- Amorphous silicon panels (A-Si) are made with non-crystalline silicon and are the most developed thin-film technology.
There are many other types of solar panels in the research or development phases using a variety of thin film technologies. In August of 2020, the U.S. Department of Energy announced 20 million dollars in funding to advance perovskite solar photovoltaic technologies. Although it is still in development, this technology has shown to have great potential for high performance and low production costs— and has been shown to be safer and more stable. Biohybrid is another technology that is still in research, discovered by a researcher at Vanderbilt University. This system is unique as it uses a combination of organic matter called Photosystem I to emulate the natural process of photosynthesis to create electrical energy from light.
The Department of Energy has encouraged solar for years, yet some people consider it a waste of taxpayer dollars — but investing in renewable energy will not only create new jobs in the future, the energy itself is free. And, according to the U.S. Energy Information Administration, it has become too costly to operate coal plants. While the price of natural gas has fallen to historic lows at $1.74 per Million Btu, it still adds an immense quantity of greenhouse gas emissions to the atmosphere. The government has a responsibility to fight against climate change, and encouraging more solar power is an important part of this.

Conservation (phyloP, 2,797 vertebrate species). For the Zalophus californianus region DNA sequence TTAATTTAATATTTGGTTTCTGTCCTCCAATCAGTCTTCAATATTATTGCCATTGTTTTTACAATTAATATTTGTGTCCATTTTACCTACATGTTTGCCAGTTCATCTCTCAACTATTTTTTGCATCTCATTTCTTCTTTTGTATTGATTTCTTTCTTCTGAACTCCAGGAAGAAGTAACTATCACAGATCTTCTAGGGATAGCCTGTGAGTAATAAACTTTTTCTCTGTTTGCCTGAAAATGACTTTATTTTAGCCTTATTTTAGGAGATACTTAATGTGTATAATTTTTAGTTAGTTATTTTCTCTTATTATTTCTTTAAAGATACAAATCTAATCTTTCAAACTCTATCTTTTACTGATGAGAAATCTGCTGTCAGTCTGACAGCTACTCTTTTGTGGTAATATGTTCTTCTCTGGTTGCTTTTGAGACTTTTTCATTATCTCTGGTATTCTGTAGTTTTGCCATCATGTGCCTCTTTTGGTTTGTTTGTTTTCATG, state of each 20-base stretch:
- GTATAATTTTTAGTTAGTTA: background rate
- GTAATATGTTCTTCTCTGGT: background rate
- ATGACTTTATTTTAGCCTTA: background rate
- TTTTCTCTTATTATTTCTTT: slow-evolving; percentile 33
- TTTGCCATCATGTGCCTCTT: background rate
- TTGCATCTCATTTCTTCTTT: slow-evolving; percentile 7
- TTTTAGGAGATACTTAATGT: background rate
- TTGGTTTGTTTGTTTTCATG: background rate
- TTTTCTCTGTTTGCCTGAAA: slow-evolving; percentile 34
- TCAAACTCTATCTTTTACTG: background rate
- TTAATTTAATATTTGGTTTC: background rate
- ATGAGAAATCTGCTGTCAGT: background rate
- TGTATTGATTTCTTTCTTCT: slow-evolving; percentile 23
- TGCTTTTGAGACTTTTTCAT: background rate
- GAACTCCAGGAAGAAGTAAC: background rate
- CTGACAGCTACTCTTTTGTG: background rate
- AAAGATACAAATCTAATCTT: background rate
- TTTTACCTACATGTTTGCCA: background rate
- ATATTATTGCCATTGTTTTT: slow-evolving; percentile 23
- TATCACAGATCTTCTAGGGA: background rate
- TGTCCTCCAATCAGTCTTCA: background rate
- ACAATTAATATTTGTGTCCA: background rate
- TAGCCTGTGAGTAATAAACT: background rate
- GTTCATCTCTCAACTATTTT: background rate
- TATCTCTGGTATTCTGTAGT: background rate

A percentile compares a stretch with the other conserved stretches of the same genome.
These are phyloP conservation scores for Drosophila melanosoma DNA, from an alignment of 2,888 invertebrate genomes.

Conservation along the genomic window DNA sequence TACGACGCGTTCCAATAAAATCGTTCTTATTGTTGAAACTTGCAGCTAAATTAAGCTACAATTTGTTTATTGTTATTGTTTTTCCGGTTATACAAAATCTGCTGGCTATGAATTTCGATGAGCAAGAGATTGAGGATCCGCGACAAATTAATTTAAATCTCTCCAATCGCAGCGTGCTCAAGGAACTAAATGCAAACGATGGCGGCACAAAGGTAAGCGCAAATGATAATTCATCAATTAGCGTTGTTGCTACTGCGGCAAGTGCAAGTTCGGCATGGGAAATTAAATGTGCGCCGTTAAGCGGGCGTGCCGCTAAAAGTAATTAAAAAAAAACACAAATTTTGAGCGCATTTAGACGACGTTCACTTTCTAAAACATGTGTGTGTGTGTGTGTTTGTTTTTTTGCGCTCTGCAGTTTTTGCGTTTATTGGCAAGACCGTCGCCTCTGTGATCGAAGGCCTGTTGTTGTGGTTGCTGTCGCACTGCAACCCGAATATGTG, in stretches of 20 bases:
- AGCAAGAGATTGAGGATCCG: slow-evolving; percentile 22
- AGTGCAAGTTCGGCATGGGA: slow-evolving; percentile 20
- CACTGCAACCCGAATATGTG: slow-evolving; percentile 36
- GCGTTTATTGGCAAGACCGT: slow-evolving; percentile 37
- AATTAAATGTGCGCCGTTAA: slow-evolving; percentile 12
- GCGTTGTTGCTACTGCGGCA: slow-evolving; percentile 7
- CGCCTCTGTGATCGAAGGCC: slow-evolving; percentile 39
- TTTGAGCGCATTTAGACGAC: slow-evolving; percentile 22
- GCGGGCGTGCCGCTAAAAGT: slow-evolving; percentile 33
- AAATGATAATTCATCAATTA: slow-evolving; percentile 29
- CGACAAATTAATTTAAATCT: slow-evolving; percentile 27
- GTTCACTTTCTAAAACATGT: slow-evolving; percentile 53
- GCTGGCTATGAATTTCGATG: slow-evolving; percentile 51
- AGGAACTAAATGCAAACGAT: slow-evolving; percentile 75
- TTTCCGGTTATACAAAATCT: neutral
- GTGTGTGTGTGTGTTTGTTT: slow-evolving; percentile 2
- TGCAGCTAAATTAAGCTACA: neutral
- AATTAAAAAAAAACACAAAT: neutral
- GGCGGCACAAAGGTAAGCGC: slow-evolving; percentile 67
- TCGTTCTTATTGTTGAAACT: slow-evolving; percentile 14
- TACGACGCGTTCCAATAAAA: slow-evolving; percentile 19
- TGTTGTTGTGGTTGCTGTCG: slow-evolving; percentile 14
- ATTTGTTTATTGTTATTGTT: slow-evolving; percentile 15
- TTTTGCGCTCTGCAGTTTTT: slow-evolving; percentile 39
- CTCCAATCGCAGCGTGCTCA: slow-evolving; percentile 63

Like every technology, there are potential drawbacks. When solar panels reach the end of their cycle they have to be disposed of. Since they have toxic and dangerous compounds that could lead to unintended health concerns, it is important to prepare now for appropriate ways to dispose of them. In a fire, solar panels could release toxic chemicals that are dangerous if inhaled. So we need to advance research on alternatives that are even safer than silicon-based solar cells, such as the perovskite photovoltaic technologies mentioned above.
Like any other type of energy, solar power has its flaws, but far more people die from pollution caused by burning fossil fuels — and even more will die as a result of climate. I think investing in solar energy is a step forward to help us become more sustainable. The more solar energy we bring into our community, the less harmful emissions we are putting into our air and the more we are helping to fight climate change… we need to stop burning fossil fuels and invest in the future.
To create a brighter, cleaner, healthier environment for our community, solar is the way to go!
Emely is a senior at Liberty High School. “I enjoy singing in the school
choir and playing guitar. After high school I plan to go to college
to study science. The inspiration for this essay was learning about
solar energy and not seeing many solar panels in our community.”
Editor’s Note: This essay is an updated version of what Emely presented at the Speak Out in September 2020, part of Touchstone’s Festival Unbound.